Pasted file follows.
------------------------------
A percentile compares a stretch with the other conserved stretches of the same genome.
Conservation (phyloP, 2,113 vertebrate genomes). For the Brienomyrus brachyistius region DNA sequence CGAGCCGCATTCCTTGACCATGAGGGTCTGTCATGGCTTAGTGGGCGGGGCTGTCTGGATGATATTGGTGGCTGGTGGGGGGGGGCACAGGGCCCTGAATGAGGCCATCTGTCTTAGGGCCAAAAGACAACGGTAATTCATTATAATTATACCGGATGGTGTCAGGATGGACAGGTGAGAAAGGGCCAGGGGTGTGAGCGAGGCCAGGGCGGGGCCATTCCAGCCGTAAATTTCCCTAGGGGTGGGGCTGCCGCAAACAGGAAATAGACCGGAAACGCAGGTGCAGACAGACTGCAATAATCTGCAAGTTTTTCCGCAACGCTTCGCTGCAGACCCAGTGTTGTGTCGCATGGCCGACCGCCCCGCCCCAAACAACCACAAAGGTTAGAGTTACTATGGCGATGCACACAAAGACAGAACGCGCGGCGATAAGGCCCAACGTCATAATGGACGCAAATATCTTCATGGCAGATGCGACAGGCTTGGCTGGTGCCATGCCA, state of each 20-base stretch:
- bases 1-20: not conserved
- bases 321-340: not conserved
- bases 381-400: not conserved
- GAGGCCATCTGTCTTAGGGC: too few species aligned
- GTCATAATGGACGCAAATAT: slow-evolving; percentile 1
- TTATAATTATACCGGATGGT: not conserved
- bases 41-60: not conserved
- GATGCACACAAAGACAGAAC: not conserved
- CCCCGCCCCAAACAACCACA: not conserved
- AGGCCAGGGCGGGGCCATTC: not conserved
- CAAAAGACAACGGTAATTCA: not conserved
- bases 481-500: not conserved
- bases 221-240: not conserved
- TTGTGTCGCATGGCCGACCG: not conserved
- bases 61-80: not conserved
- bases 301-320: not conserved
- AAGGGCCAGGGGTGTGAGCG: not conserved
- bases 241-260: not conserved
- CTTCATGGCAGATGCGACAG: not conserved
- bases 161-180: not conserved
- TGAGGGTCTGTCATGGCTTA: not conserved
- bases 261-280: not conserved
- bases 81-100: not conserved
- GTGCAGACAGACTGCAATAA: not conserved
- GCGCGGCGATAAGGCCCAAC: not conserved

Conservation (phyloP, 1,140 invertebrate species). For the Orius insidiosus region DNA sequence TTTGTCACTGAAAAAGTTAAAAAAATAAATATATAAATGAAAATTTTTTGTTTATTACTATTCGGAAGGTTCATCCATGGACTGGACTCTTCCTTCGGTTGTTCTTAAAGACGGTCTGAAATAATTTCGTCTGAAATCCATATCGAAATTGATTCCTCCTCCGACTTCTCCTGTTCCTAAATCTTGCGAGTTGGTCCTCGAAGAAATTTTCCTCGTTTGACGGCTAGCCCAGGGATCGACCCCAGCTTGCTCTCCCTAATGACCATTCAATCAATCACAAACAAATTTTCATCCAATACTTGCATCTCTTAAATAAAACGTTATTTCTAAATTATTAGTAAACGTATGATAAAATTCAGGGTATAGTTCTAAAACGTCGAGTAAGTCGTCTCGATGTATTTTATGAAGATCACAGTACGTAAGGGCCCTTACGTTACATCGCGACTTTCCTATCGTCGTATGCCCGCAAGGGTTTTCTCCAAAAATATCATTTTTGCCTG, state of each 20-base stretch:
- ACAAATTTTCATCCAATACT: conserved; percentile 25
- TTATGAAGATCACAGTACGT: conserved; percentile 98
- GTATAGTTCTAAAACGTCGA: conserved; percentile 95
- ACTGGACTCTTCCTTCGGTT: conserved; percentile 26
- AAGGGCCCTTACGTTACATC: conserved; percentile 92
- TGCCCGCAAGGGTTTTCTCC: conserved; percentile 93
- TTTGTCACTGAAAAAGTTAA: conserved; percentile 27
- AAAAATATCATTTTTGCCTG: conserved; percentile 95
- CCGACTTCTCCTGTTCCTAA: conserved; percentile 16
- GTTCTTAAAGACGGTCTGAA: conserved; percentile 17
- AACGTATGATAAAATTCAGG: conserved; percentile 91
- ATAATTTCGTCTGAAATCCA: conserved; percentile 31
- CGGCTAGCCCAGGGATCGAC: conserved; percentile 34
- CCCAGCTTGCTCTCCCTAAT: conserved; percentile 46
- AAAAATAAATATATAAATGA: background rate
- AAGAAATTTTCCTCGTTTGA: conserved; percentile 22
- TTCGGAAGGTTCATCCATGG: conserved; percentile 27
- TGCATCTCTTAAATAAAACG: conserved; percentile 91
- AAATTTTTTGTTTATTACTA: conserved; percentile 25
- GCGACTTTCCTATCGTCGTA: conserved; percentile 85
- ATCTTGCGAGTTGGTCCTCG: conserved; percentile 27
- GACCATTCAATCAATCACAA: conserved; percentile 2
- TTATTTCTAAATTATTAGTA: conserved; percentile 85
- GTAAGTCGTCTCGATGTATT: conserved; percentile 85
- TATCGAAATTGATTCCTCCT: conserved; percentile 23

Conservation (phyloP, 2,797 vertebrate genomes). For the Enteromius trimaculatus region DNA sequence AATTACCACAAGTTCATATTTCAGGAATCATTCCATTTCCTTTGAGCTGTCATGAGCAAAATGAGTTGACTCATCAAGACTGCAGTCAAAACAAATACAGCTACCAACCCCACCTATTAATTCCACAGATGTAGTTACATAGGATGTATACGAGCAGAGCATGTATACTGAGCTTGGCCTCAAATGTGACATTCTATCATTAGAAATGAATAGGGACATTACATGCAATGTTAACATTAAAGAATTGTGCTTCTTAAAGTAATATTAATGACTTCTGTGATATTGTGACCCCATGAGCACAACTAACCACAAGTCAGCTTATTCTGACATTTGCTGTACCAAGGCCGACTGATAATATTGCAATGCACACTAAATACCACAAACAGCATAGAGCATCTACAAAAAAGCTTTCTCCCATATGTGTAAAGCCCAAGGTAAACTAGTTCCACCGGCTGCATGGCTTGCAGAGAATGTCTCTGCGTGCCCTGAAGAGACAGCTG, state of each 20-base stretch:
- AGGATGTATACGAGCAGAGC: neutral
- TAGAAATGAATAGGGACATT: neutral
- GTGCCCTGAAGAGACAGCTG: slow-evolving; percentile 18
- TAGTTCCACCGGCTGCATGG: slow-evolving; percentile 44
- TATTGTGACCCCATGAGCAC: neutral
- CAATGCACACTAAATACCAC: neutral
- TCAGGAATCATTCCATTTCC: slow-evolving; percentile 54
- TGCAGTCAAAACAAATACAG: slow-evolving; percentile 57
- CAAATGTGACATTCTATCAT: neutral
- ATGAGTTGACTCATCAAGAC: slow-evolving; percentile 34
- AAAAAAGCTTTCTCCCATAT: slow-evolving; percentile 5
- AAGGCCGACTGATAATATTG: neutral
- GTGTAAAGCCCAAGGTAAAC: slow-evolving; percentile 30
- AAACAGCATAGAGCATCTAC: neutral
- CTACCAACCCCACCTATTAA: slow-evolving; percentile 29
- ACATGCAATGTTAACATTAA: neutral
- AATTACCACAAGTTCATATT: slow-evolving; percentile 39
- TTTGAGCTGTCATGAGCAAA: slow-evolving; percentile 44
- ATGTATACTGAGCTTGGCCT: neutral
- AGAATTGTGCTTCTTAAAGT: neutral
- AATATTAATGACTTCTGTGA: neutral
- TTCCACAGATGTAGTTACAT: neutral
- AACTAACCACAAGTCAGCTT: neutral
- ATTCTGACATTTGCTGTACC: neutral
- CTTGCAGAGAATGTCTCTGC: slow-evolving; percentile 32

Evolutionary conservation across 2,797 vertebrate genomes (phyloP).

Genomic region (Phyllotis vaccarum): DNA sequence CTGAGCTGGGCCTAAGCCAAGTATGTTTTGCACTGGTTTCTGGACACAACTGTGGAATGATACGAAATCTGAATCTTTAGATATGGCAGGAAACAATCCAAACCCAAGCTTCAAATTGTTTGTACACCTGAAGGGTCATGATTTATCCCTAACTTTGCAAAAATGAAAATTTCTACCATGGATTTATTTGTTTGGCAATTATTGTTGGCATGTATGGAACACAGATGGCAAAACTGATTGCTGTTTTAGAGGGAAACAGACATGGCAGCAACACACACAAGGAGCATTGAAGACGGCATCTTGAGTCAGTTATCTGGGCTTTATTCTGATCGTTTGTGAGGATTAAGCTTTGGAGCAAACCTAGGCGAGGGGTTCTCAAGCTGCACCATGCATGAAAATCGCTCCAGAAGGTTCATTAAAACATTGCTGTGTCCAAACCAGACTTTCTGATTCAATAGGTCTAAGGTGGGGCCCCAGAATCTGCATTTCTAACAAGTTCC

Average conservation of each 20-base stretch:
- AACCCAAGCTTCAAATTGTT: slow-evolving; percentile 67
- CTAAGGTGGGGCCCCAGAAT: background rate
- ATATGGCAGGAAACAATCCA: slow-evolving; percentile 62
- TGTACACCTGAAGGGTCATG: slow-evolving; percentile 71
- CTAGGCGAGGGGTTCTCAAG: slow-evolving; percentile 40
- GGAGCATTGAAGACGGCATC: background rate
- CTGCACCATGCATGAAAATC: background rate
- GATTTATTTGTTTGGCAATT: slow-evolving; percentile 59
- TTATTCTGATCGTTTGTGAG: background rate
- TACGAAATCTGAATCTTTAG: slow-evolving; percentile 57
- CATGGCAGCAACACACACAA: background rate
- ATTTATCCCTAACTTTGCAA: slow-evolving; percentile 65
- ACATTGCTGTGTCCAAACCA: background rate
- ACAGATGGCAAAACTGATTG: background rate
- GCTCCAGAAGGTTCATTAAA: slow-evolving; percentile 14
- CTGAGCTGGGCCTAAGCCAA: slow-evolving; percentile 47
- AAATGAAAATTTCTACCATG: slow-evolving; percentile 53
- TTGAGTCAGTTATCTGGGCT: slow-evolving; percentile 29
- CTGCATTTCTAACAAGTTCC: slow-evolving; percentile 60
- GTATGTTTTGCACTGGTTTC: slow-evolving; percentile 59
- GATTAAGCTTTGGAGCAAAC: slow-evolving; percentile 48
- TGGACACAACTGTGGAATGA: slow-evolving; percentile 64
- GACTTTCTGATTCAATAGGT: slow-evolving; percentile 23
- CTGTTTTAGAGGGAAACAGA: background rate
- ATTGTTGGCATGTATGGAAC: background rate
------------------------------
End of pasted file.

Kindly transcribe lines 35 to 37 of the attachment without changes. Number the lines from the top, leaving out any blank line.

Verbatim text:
- TTTGTCACTGAAAAAGTTAA: conserved; percentile 27
- AAAAATATCATTTTTGCCTG: conserved; percentile 95
- CCGACTTCTCCTGTTCCTAA: conserved; percentile 16